The most obvious motivation given what we know about Quirrelmort and what he needs to regain his old power is that he retrieved her for use in the spell that will restore his body. For his motive to be anything else would constitute a twist.
The fic often takes 'joke' aspects of magic and explores their less harmless uses. It leads the reader to be unwilling to take any reference as simply a joke - this as opposed to the original text, where the fact that it was meant to be a children's book led to a lot of bite-sized humorous references with enormous, unexplored potential.
Yes, but that's jokes by the narrator (or by the world), not jokes by the characters.

Real World Effects of SPHEW

Raemon has written at moderate length about feminist issues in HPMoR. In fact, this post is credited by Eliezer as

High probability this comment had something to do with the surprise creation of SPHEW.

I don't wish to speculate about these issues because I don't feel I have the depth of knowledge needed to contribute meaningfully. However I do have a real life effect of SPHEW to report.

I produce the Methods of Rationality Podcast. For the most part it's a solo project, but after receiving a few requests I've gotten comfortable enough with it that I've decided to integrate other voices as long as it doesn't require much additional work from me. Meaning - just send me the audio file of you reading the lines and I'll incorporate it if I can. I didn't really expect much response from this approach, and for the most part I didn't get one. Seems no one is really interested in doing Gregory Goyle's lines. :)

With a notable exception. The girls of SPHEW. I received a complete reading of all of Daphne's lines before I even announced I was willing to take other voices. It was one of the primary motivators for overturning my previous policy and saying I would acce... (read more)

While I was reading Harry Potter, I kept thinking that the House system was destructive, both in terms of making people impose restrictions on themselves, and creating deep divisions in the wizarding world. Hogwarts is in this sense the primary cause of both the previous and the coming wizard war.

In Eliezer's fiction, it's more apparent that the Hogwarts house system is a mindless, destructive mechanism set in motion hundreds of years ago that no one person can change or escape. Even Dumbledore couldn't abolish the house system; the political pressure would pop him out of Hogwarts like a cork from a champagne bottle.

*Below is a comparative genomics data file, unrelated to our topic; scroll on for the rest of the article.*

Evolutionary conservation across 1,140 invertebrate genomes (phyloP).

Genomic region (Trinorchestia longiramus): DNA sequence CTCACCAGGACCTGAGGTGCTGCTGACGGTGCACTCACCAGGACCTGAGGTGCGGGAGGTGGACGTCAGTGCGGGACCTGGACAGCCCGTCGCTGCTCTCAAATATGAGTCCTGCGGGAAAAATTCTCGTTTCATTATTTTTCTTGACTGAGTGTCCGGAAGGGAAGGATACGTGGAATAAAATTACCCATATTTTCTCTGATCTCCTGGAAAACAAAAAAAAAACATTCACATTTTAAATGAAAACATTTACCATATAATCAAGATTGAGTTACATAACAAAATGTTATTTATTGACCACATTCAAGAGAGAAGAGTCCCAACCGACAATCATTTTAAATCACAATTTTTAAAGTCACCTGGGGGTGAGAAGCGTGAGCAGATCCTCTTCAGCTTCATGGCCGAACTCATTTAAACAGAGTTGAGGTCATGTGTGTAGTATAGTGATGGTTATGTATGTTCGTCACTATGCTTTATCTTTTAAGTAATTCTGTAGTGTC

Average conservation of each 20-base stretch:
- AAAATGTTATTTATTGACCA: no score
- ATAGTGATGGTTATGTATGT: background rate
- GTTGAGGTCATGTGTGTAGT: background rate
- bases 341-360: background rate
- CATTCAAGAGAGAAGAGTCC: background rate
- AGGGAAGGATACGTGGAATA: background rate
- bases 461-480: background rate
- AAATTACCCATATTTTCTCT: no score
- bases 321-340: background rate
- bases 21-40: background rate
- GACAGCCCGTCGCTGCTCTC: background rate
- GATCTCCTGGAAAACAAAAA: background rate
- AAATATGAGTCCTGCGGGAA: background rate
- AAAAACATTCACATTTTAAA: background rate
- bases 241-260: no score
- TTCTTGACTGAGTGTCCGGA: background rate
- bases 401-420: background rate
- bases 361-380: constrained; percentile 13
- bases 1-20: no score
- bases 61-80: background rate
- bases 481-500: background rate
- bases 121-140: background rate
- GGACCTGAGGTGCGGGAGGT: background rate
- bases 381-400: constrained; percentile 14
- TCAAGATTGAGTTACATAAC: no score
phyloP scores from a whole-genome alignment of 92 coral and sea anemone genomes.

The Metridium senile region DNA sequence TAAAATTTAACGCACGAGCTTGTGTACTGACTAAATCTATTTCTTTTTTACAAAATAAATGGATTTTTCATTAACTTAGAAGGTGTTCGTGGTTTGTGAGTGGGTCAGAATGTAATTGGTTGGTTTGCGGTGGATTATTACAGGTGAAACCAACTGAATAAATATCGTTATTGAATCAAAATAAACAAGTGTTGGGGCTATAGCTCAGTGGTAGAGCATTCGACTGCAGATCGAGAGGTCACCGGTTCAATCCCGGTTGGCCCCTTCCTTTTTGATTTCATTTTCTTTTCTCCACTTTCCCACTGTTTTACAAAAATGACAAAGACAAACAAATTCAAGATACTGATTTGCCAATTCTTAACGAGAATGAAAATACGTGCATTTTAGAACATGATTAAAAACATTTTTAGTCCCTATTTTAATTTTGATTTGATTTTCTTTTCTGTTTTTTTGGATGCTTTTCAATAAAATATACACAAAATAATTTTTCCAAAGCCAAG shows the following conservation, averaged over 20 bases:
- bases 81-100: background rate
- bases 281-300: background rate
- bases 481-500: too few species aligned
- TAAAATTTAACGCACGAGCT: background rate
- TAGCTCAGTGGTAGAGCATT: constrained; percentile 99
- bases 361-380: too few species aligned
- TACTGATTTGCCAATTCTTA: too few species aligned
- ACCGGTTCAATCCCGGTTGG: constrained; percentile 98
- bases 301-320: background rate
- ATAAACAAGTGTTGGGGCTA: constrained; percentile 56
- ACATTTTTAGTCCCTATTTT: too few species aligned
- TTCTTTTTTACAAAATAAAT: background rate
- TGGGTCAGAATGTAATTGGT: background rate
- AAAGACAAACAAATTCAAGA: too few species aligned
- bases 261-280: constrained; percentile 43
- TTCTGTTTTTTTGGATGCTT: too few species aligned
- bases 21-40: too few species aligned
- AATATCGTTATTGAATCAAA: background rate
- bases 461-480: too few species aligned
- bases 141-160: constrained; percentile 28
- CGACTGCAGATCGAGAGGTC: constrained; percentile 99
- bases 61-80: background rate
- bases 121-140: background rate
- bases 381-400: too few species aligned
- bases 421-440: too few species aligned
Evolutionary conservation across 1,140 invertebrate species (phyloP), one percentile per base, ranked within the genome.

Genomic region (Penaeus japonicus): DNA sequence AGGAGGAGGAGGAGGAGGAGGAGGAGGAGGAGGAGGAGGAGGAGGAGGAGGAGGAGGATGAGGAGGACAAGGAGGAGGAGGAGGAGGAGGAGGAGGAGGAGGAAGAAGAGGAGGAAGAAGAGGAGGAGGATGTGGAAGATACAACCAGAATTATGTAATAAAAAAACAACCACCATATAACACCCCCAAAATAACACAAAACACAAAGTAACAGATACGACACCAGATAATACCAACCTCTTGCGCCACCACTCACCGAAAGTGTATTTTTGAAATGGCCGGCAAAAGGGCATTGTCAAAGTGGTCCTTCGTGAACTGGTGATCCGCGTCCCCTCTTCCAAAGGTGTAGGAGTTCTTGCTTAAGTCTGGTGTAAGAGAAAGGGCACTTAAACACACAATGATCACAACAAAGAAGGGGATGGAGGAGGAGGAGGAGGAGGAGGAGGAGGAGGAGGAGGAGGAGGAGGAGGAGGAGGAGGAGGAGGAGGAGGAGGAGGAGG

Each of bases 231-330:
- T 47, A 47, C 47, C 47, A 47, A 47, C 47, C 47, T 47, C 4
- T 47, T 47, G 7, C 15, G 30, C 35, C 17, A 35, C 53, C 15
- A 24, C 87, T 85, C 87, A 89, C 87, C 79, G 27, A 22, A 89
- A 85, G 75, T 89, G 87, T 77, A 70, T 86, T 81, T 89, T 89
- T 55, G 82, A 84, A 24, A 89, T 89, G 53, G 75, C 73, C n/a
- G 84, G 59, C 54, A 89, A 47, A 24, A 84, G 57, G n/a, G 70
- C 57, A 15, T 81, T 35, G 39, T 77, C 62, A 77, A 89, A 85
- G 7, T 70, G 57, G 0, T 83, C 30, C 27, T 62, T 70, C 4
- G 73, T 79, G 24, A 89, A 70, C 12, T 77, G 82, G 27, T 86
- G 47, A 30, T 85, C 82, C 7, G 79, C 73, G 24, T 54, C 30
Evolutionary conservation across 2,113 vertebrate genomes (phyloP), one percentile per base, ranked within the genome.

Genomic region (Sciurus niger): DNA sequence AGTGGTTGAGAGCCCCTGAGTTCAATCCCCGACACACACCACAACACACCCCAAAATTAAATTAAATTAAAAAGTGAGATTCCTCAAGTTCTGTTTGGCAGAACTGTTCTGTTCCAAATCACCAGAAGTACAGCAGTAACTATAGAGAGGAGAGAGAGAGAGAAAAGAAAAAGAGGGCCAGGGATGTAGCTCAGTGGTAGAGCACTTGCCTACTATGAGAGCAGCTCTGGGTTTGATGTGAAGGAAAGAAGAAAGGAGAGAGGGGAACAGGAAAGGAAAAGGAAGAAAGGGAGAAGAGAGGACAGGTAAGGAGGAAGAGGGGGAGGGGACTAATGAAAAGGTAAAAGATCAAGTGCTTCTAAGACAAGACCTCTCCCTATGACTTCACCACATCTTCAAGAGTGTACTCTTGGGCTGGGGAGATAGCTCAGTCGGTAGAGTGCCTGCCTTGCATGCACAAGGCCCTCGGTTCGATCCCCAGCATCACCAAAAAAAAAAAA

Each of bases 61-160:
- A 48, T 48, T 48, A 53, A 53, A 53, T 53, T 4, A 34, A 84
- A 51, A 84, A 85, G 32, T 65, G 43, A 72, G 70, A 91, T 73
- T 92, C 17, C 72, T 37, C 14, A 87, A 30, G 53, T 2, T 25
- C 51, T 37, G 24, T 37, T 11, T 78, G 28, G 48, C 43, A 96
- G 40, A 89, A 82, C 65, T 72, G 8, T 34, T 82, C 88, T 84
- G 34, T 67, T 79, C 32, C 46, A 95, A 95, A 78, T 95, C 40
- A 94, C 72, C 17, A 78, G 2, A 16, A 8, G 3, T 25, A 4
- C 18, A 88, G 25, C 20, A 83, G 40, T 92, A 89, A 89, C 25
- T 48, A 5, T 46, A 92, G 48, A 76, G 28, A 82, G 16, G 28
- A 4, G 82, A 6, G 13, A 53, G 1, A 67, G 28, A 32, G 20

I don't understand why Dumbledore can't maintain order among the students and protect them from each other, though... it seems to be within the powers of the Hogwarts faculty, if they set their minds to it.

Dumbledore and McGonagall's weaknesses are more apparent in Eliezer's fiction. Which would score realism points with me, except that the deconstruction of the perfect Dumbledore is balanced by the imagination of a perfect Harry.

Dumbledore and McGonagall's weaknesses are more apparent in Eliezer's fiction. Which would score realism points with me, except that the deconstruction of the perfect Dumbledore is balanced by the imagination of a perfect Harry.

Harry is far from perfect. He has his own glaring weaknesses. He's excessively clever (sometimes at the expense of wise or rational), his ego clouds his decisions, he is paranoid, incapable of relating to humans normally and shows disconcerting tendencies towards codependency.

While I was reading Harry Potter, I kept thinking that the House system was destructive, both in terms of making people impose restrictions on themselves, and creating deep divisions in the wizarding world.

It's based to the actual House system used in British boarding schools.

Yeah, but they don't determine your house by your personality or beliefs about blood purity.
How about the different colleges in British universities? Do the members of Balliol hate the members of Merton?
Well, these days college intake is fairly mixed up among different personalities and backgrounds. Taking Cambridge, most people jokingly hates St John's and think Homerton are less intelligent. The rivalries probably stemmed from some historical background though. But really, just grouping people randomly is enough for some hostility. We only don't actually hate each other because we have to work together sometimes.

Dumbledore needs to say that Hogwarts has run out of water, and make the houses cooperate to get a new water supply.

Slytherin would defect and free-ride, alas, tiding itself over with _Aguamenti_s.
In my ~10 years at the university, I don't recall ever meeting anyone who joked about hating St John's. And for most of that time I was at Trinity, where you might think John's-hatred (jocular or otherwise) would be strongest. Until rather recently, Homerton didn't take students in any subject other than Education. Whether that actually meant its students were less intelligent than those of other colleges, I don't know, but it's not an entirely crazy idea. (I think Homerton's subject balance is still quite different from those of the other colleges.) [EDITED to add: For the avoidance of doubt, I don't mean that people reading education are particularly unintelligent-by-Cambridge-standards. Only that (1) intelligence surely does vary somewhat by subject, and (2) some subjects have the reputation of requiring particularly high intelligence and education isn't one of them. So if there's a stereotype of Homerton students being less intelligent, it probably has causes less crazy, though not necessarily more correct, than mere historical rivalries.]
I've done one year at Trinity as an undergraduate, and I've already heard many anti-St Johns references.
I was a grad student at Churchill, and we mostly ignored such things, but my girlfriend was an undergrad and felt compelled to educate me. I recall Johns being the rich kids, Peterhouse was the gay men (not sure if that's for an actual reason or just the obvious pun), and a couple others that I can't remember off the top of my head.